Much of what was known about the Arctic before the 20th century came from the sheer guts and determination of men who didn't know how to quit.
The quest for a North West Passage was promoted by commercial and military considerations. After the loss of the Franklin Expedition with two entire ships' crews, a 'no expense spared' approach was taken to finding the lost expedition.
Many of the ships engaged in the search had to be abandoned due to the terrible conditions. Eventually, all hope of finding any member of the Franklin crews alive was abandoned.
From report after report it soon became apparent to the British government that the Arctic was, for all practical purposes, un-navigable. For all that a ship might, through great efforts and hardships, force its way around the edge of the Arctic over a course of years, the risk of loss of life far outweighed any commercial or military benefits.
The fact that the British officially gave up trying to find an Arctic through-route shows just how terrible were conditions in the Arctic in that era. Descriptions of conditions recorded during the search for the Franklin Expedition help us to understand today just how much the Arctic has changed.
Quarterly_Review was a journal which, although politically slanted, contains much historic data of great value to modern researchers. I have scanned an article from my personal copy of Quarterly Review 1852-53 - Search For Franklin. To assist the reader in placing the locations as they were then believed to be, I include here a map taken from "Quest For Franklin" by Rear-Admiral Noel Wright C.B.,O.B.E. - 1959. I strongly recommend the book to any person researching the fate of the Franklin Expedition.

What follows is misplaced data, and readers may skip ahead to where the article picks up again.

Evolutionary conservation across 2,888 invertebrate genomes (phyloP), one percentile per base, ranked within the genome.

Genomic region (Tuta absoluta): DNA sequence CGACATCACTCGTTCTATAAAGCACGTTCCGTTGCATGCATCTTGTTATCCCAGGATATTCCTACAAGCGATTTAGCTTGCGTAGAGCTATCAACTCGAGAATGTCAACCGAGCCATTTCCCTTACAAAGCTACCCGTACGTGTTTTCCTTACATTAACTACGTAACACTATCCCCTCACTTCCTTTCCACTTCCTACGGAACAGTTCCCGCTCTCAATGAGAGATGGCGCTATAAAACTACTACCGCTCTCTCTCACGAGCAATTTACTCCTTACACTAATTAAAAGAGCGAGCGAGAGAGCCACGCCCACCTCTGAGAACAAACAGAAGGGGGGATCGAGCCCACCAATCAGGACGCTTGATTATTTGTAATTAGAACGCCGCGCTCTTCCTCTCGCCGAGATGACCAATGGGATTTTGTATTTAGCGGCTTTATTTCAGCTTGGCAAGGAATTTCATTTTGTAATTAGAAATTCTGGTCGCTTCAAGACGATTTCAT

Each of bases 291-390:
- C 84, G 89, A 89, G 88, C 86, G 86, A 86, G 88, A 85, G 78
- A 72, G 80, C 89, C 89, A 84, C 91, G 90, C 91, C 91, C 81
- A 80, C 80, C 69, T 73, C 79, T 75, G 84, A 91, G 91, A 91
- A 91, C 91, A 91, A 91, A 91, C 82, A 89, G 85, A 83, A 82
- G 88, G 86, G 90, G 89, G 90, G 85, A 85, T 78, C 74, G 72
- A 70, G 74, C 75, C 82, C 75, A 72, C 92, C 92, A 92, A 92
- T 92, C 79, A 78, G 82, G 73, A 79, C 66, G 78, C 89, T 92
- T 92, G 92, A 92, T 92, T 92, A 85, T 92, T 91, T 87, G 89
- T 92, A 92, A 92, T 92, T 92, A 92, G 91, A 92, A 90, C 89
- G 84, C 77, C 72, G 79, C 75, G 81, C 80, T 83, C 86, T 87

The Quarterly Review article
I have posted the entire Quarterly Review article as a pair of zip files.
Here is a brief extract from the transcript to whet your appetite.
THESE books and papers comprise most of the discoveries made in Arctic regions since we noticed Sir John Barrow's volume of Voyages in 1846. Franklin had sailed in the previous year, and in saying that we should wait his re-appearance with the anxiety of the princess for the diver, we much rather anticipated that we should soon have to welcome him with the goblet of gold, than that a seventh year should find us deploring his continued absence, with no better clue to his fate than dismal conjecture could supply. There was nothing in the nature of his enterprise to excite much fear for its result. The several Arctic expeditions sent out since 1818 had returned in safety. Their records are full of peril, but full also of the resources of skill and courage by which peril may be overcome. When this voyage was proposed by Barrow to the Royal Society, he urged that 'there could be no objection with regard to any apprehension of the loss of ships or men,' as it was 'remarkable that neither sickness nor death had occurred in most of the voyages ...
This copy of 'Quarterly Review 1852-53 - Search For Franklin' was scanned and transcribed by me from my personal copy.
In the spirit of Science 2.0 outreach I emphasise that the original source article is in the public domain and I hereby permit anyone to upload the scans and images and to use them freely.
The permission to make free use of the contents of the zip files does not imply permission to repost this article.
The zip files:
I have made a separate ASCII text file of each separate page so that it can readily be compared with the original document as stored in the jpeg scans zip file.
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The complete set of ASCII text pages
The complete set of jpeg scans